Musiri Selection Grade Town Panchayat

முசிறி தேர்வு நிலை பேரூராட்சி

Scope for converting human waste into useful crop manure

Posted by musiri on December 4, 2008

ECOLOGICAL SANITATION: The urine collection and dilution tank, in the forefront and paddy harvest at Musiri in Tamil Nadu.

ECOLOGICAL SANITATION: The urine collection and dilution tank, in the forefront and paddy harvest at Musiri in Tamil Nadu.

Human waste may invariably evoke strong and repulsive reactions.
“But scientific studies in different parts of the world have proved that human excreta particularly urine will become as precious as gold if only mankind knows how to manage it scientifically,” says Mr. M. Subburaman , Director, Society fo r Community Organization and People’s Education (SCOPE) at Tiruchi, Tamil Nadu.
Every individual produces on an average 450 to 500 litres of urine and 60 kgs of faeces per annum.
Human urine is by far the largest contributor of wastewater. About 80 per cent of nitrogen and 50 per cent of phosphorus derived from urine accounts for just one percent of the volume of wastewater.
Good results
According to Mr. M. Subburaman, research all over the world has revealed that urine when used as a fertilizer has yielded excellent results in crop yield.
However these studies have been done only in European countries where the climate and soil conditions are different from our country.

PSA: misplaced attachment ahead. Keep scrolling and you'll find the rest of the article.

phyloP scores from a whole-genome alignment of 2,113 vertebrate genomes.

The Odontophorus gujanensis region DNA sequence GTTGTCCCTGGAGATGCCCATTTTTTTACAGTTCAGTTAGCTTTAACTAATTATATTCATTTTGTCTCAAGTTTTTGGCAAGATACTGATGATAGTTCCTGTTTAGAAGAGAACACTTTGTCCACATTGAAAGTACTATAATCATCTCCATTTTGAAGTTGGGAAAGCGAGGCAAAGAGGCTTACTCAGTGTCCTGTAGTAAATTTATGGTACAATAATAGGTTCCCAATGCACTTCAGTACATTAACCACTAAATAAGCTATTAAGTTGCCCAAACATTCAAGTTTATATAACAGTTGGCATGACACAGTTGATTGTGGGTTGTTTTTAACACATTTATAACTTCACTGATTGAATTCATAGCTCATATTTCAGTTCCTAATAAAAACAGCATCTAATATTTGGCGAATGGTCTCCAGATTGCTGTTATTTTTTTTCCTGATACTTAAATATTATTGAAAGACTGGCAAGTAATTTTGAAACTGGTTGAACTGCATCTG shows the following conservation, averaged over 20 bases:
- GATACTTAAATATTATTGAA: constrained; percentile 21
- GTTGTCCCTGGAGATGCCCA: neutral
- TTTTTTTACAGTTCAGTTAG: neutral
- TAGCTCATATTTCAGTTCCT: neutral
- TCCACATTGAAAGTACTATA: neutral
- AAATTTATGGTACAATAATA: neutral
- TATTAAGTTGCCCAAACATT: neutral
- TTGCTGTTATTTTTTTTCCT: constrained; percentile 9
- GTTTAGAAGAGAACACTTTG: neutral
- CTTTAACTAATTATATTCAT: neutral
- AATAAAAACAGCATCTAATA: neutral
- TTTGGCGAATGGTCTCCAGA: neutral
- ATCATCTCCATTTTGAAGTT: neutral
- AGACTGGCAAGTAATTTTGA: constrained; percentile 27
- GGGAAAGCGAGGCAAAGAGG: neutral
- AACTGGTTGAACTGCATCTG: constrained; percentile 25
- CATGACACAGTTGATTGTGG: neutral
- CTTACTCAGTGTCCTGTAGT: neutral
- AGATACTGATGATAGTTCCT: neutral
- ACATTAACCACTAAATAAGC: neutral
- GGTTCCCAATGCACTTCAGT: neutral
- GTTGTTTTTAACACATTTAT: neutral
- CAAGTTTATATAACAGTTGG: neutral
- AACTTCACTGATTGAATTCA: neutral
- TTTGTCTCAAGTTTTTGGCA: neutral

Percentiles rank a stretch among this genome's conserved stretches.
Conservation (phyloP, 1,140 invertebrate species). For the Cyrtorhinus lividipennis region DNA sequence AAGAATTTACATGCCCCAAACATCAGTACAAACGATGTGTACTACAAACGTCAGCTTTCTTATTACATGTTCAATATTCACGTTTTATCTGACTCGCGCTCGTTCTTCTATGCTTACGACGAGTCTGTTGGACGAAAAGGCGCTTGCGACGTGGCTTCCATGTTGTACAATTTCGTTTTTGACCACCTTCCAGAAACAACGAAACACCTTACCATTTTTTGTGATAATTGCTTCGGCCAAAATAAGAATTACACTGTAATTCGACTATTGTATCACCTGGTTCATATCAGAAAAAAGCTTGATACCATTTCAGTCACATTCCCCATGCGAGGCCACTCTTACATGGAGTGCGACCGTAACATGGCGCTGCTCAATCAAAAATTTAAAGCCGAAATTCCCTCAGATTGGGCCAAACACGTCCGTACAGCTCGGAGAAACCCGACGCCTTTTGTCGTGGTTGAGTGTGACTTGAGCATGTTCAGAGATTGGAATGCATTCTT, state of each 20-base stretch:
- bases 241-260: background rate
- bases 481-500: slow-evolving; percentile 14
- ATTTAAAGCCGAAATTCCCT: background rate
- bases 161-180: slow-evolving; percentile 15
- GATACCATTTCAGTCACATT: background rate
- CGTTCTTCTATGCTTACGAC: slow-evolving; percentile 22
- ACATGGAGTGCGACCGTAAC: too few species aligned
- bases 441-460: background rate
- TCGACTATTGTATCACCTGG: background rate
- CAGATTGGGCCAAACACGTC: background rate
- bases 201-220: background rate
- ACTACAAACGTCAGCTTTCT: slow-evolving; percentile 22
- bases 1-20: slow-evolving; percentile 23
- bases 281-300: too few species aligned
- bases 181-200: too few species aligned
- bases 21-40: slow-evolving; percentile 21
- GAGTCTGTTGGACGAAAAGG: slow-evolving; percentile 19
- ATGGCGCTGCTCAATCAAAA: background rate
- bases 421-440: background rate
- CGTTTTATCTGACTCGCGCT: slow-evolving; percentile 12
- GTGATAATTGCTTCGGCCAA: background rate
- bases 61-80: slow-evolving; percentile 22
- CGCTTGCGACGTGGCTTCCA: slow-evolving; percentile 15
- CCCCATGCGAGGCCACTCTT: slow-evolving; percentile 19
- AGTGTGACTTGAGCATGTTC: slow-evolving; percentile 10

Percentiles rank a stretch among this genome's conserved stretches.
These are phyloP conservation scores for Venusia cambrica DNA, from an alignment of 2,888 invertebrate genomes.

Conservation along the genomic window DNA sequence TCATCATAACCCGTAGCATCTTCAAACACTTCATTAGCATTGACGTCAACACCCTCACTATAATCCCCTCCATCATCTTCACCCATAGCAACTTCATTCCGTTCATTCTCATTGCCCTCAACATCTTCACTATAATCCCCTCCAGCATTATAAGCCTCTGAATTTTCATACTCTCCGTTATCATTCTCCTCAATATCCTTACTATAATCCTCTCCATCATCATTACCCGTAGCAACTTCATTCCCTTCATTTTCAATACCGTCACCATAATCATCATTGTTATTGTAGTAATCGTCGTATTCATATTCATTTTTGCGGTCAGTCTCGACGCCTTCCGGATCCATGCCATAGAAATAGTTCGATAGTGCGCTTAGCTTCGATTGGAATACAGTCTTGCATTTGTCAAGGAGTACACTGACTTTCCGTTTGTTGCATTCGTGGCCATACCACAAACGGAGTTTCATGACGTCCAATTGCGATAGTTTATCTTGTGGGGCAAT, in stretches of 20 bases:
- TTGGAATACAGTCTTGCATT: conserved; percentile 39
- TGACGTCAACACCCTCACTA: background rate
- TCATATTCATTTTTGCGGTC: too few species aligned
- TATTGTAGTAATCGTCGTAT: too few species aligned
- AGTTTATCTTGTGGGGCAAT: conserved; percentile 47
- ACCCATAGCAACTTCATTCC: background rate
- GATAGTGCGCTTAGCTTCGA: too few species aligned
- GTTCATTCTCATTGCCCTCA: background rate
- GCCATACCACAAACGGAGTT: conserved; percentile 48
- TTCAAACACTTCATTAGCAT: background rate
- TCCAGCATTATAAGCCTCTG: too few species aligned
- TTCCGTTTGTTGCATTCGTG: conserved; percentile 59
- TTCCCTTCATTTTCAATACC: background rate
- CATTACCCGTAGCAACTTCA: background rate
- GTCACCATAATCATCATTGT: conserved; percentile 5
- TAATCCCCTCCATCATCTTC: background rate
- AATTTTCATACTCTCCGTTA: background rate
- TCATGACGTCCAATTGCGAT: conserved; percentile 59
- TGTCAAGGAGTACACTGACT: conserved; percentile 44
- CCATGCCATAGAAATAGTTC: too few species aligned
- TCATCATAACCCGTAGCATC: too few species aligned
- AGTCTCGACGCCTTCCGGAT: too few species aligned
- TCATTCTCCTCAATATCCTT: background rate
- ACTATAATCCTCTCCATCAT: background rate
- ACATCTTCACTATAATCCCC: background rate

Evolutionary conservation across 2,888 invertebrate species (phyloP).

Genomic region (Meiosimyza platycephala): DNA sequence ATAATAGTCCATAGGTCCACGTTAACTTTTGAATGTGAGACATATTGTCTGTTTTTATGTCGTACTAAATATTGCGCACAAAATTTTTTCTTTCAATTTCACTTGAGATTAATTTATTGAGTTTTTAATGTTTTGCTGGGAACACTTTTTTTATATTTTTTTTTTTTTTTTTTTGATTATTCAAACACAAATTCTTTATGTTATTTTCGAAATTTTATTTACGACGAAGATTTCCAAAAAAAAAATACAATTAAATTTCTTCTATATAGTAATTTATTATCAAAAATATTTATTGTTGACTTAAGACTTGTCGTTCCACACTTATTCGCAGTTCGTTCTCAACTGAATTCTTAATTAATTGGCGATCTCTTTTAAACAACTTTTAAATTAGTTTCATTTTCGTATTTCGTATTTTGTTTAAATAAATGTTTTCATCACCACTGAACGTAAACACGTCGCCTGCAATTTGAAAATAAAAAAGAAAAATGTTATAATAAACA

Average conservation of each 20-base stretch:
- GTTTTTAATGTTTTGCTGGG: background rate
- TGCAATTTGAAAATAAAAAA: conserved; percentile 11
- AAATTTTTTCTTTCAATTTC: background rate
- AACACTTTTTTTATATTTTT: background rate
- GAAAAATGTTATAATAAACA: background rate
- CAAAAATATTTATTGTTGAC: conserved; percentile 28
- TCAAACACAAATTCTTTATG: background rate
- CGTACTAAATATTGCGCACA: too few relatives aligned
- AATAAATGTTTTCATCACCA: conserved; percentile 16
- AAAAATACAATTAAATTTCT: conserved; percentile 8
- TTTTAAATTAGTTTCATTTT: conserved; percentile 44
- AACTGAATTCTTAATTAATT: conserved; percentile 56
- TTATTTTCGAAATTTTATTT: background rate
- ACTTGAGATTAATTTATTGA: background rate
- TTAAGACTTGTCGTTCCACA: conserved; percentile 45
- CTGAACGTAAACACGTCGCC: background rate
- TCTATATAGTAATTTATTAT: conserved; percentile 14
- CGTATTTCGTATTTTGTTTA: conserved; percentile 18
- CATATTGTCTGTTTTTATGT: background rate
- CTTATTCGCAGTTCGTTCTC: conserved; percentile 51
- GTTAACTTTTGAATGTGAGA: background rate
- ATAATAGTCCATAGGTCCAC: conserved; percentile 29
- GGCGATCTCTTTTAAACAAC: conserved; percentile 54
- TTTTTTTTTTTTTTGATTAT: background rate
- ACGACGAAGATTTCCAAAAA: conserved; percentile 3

The Tamil Nadu Agricultural University, Coimbatore (TNAU) has taken up studies on the impact of urine on paddy crops and also on urine storage under tropical conditions.
The University signed an MOU with SCOPE for a research project (for two years) and at a cost of Rs.4.2 lakhs to conduct trials on paddy crops at Musiri village in Tamil Nadu by using urine as a liquid spray. (the outcome of the research will be officially announced by the University soon.)
“Fertilizers such as urea, phosphate and potash were applied to crops grown in experimental plots and diluted urine was applied three to four times as a spray. The spray was stopped one month before harvest,” Mr. Subburaman says.
SCOPE has specialized in ecological sanitation which aims at ensuring safe and sustainable management of human excreta, which at the moment contaminate the environment.
Organic manure
“If at least 35 per cent of the people in our country having toilets switch over to ecosan toilets, it will enable the country to produce over 65 million tonnes of fertilizer (N,P,K) which is environmentally friendly form of organic manure.
This can save our government from spending nearly Rs.800 crore every year in its budget for buying fertilizers,” explained Mr. V.Ganapathy, Liaison Officer. But sourcing the urine was a big problem initially, because sizable quantities of human urine were not available for our research.
Open defecation
“Due to open defecation by over 65 per cent of the population and inability to collect urine from those who were using pit latrines, septic tanks and sewage systems made it impossible for us to collect urine for research.,” explains Mr. Subburaman.
In what way has this ecosan toilet helped?
By constructing ecosan toilets, urine collection has become easier. There is a separate provision in the ecosan toilet for collecting the urine and faeces separately and this type of toilet is more environment friendly as the need for water usage has drastically come down.
Collected separately
The urine, faeces and washwater are collected separately and the urine is used for agriculture.
The faeces gets composted in the ecosan chamber and is free from E-Coli and salmonella, when it gets dehydrated in a period of about 8 months.
The washwater may contain some particles of faeces and the same from the ecosan toilet is collected in a filter bed and allowed to ooze out into the ground for promoting plant growth.

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